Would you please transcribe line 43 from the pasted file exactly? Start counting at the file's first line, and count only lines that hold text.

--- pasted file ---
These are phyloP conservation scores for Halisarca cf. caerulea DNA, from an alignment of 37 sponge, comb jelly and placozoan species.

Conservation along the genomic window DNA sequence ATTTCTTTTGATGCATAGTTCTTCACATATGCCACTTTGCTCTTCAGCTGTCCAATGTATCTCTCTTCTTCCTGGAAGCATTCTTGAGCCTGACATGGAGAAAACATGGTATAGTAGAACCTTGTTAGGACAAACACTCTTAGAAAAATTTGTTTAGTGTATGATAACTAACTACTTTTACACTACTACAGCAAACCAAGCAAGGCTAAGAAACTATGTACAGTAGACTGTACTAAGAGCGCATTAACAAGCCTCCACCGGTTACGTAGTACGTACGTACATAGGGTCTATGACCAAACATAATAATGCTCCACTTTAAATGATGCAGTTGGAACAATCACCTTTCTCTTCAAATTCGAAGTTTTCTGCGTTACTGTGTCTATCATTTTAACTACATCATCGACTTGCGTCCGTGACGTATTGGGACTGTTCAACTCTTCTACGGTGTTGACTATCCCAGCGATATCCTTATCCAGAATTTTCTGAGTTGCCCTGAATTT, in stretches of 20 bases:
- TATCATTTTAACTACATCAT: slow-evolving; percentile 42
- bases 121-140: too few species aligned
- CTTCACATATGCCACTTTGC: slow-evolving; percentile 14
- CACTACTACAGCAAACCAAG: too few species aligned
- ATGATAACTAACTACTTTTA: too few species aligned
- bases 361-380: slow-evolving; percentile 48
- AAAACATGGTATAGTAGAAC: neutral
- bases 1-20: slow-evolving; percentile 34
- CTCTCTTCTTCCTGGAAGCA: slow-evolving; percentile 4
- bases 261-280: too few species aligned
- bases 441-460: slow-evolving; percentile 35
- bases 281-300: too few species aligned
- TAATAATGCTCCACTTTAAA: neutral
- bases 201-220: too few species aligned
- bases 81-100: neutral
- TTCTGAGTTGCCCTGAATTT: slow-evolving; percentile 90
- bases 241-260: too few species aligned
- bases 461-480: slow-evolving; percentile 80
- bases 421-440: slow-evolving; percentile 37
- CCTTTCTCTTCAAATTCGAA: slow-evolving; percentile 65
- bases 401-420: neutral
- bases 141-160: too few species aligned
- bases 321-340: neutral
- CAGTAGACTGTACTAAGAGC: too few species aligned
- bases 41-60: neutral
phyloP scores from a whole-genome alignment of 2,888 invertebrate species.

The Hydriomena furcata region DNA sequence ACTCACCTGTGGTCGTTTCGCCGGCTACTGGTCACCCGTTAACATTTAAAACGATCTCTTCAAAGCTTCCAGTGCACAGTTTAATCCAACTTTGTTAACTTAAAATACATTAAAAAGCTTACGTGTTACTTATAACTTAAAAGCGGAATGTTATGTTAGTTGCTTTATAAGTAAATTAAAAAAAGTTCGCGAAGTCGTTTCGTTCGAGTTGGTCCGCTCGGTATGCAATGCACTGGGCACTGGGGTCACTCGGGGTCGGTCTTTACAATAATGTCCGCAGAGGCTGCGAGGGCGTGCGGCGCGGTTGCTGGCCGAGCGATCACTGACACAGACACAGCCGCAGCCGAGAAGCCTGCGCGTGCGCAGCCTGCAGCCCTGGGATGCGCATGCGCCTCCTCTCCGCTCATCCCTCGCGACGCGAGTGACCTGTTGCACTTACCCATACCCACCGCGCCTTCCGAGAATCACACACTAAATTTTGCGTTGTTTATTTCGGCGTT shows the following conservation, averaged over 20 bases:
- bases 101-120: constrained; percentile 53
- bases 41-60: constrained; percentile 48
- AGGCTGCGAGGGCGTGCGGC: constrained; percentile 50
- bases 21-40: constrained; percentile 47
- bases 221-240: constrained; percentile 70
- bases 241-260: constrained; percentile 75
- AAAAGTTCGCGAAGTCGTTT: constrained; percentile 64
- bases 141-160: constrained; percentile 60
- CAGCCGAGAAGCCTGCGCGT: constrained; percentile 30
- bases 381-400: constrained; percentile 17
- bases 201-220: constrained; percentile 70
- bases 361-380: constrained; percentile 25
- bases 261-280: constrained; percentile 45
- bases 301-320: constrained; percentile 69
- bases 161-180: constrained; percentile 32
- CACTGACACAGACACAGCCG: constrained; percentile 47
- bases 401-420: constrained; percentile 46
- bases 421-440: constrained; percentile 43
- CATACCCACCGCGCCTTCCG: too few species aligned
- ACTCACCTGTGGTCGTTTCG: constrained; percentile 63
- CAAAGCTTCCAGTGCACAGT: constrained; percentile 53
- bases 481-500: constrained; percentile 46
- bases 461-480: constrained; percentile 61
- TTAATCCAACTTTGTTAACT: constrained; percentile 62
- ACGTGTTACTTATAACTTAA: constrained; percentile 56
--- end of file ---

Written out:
- bases 301-320: constrained; percentile 69